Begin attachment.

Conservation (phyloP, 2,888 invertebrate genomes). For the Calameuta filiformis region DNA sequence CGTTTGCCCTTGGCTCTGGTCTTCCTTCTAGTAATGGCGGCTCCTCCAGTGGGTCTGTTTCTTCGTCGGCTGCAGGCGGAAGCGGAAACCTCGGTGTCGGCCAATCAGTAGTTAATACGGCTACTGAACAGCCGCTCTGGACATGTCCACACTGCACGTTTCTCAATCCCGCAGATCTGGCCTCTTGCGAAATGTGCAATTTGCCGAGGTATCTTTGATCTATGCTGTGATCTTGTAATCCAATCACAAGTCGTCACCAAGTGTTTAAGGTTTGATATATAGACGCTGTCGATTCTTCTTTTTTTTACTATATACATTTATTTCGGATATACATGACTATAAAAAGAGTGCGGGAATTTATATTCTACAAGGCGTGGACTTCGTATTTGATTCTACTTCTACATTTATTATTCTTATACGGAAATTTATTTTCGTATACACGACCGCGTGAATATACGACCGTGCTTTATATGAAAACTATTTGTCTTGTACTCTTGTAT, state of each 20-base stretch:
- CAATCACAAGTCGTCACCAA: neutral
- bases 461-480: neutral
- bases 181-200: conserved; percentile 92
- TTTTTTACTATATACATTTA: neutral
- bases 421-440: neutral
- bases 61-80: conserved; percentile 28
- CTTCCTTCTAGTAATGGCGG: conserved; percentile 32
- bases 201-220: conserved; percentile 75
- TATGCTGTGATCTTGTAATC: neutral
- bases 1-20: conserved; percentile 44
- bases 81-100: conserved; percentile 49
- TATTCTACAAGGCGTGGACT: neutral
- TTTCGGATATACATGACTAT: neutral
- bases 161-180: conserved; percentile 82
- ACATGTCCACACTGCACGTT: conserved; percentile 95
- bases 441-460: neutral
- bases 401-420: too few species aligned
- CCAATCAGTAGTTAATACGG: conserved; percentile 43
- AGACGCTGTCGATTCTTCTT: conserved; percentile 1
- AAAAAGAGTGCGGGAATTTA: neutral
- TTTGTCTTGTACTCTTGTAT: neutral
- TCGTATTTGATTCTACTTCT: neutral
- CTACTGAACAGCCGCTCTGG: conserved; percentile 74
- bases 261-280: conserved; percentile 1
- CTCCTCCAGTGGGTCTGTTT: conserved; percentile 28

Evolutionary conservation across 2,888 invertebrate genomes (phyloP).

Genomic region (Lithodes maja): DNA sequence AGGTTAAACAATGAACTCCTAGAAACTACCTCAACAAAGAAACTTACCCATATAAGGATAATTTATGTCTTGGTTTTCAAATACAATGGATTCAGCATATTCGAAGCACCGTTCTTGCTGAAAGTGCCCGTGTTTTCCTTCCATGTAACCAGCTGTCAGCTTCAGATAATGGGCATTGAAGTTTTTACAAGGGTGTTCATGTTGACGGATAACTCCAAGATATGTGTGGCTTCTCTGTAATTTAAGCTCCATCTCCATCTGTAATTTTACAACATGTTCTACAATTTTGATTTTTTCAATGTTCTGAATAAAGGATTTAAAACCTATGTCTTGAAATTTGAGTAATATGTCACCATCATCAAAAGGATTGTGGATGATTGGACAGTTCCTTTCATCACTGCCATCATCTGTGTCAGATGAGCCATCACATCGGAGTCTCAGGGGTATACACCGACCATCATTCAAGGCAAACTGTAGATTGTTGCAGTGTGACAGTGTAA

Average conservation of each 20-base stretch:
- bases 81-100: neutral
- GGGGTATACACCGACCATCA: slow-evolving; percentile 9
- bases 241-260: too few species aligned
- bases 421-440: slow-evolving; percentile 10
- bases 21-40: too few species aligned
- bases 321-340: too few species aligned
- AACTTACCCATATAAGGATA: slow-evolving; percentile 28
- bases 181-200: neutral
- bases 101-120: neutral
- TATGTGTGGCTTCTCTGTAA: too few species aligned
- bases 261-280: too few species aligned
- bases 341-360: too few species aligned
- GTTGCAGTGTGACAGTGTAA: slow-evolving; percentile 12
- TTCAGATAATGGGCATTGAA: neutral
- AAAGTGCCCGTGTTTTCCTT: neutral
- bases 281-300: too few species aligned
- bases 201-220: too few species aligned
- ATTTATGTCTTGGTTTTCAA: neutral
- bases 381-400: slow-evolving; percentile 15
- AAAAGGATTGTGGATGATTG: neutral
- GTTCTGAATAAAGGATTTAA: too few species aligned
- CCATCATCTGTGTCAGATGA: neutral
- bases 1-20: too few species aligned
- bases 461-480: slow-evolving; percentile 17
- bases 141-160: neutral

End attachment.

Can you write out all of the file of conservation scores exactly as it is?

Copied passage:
Conservation (phyloP, 2,888 invertebrate genomes). For the Calameuta filiformis region DNA sequence CGTTTGCCCTTGGCTCTGGTCTTCCTTCTAGTAATGGCGGCTCCTCCAGTGGGTCTGTTTCTTCGTCGGCTGCAGGCGGAAGCGGAAACCTCGGTGTCGGCCAATCAGTAGTTAATACGGCTACTGAACAGCCGCTCTGGACATGTCCACACTGCACGTTTCTCAATCCCGCAGATCTGGCCTCTTGCGAAATGTGCAATTTGCCGAGGTATCTTTGATCTATGCTGTGATCTTGTAATCCAATCACAAGTCGTCACCAAGTGTTTAAGGTTTGATATATAGACGCTGTCGATTCTTCTTTTTTTTACTATATACATTTATTTCGGATATACATGACTATAAAAAGAGTGCGGGAATTTATATTCTACAAGGCGTGGACTTCGTATTTGATTCTACTTCTACATTTATTATTCTTATACGGAAATTTATTTTCGTATACACGACCGCGTGAATATACGACCGTGCTTTATATGAAAACTATTTGTCTTGTACTCTTGTAT, state of each 20-base stretch:
- CAATCACAAGTCGTCACCAA: neutral
- bases 461-480: neutral
- bases 181-200: conserved; percentile 92
- TTTTTTACTATATACATTTA: neutral
- bases 421-440: neutral
- bases 61-80: conserved; percentile 28
- CTTCCTTCTAGTAATGGCGG: conserved; percentile 32
- bases 201-220: conserved; percentile 75
- TATGCTGTGATCTTGTAATC: neutral
- bases 1-20: conserved; percentile 44
- bases 81-100: conserved; percentile 49
- TATTCTACAAGGCGTGGACT: neutral
- TTTCGGATATACATGACTAT: neutral
- bases 161-180: conserved; percentile 82
- ACATGTCCACACTGCACGTT: conserved; percentile 95
- bases 441-460: neutral
- bases 401-420: too few species aligned
- CCAATCAGTAGTTAATACGG: conserved; percentile 43
- AGACGCTGTCGATTCTTCTT: conserved; percentile 1
- AAAAAGAGTGCGGGAATTTA: neutral
- TTTGTCTTGTACTCTTGTAT: neutral
- TCGTATTTGATTCTACTTCT: neutral
- CTACTGAACAGCCGCTCTGG: conserved; percentile 74
- bases 261-280: conserved; percentile 1
- CTCCTCCAGTGGGTCTGTTT: conserved; percentile 28

Evolutionary conservation across 2,888 invertebrate genomes (phyloP).

Genomic region (Lithodes maja): DNA sequence AGGTTAAACAATGAACTCCTAGAAACTACCTCAACAAAGAAACTTACCCATATAAGGATAATTTATGTCTTGGTTTTCAAATACAATGGATTCAGCATATTCGAAGCACCGTTCTTGCTGAAAGTGCCCGTGTTTTCCTTCCATGTAACCAGCTGTCAGCTTCAGATAATGGGCATTGAAGTTTTTACAAGGGTGTTCATGTTGACGGATAACTCCAAGATATGTGTGGCTTCTCTGTAATTTAAGCTCCATCTCCATCTGTAATTTTACAACATGTTCTACAATTTTGATTTTTTCAATGTTCTGAATAAAGGATTTAAAACCTATGTCTTGAAATTTGAGTAATATGTCACCATCATCAAAAGGATTGTGGATGATTGGACAGTTCCTTTCATCACTGCCATCATCTGTGTCAGATGAGCCATCACATCGGAGTCTCAGGGGTATACACCGACCATCATTCAAGGCAAACTGTAGATTGTTGCAGTGTGACAGTGTAA

Average conservation of each 20-base stretch:
- bases 81-100: neutral
- GGGGTATACACCGACCATCA: slow-evolving; percentile 9
- bases 241-260: too few species aligned
- bases 421-440: slow-evolving; percentile 10
- bases 21-40: too few species aligned
- bases 321-340: too few species aligned
- AACTTACCCATATAAGGATA: slow-evolving; percentile 28
- bases 181-200: neutral
- bases 101-120: neutral
- TATGTGTGGCTTCTCTGTAA: too few species aligned
- bases 261-280: too few species aligned
- bases 341-360: too few species aligned
- GTTGCAGTGTGACAGTGTAA: slow-evolving; percentile 12
- TTCAGATAATGGGCATTGAA: neutral
- AAAGTGCCCGTGTTTTCCTT: neutral
- bases 281-300: too few species aligned
- bases 201-220: too few species aligned
- ATTTATGTCTTGGTTTTCAA: neutral
- bases 381-400: slow-evolving; percentile 15
- AAAAGGATTGTGGATGATTG: neutral
- GTTCTGAATAAAGGATTTAA: too few species aligned
- CCATCATCTGTGTCAGATGA: neutral
- bases 1-20: too few species aligned
- bases 461-480: slow-evolving; percentile 17
- bases 141-160: neutral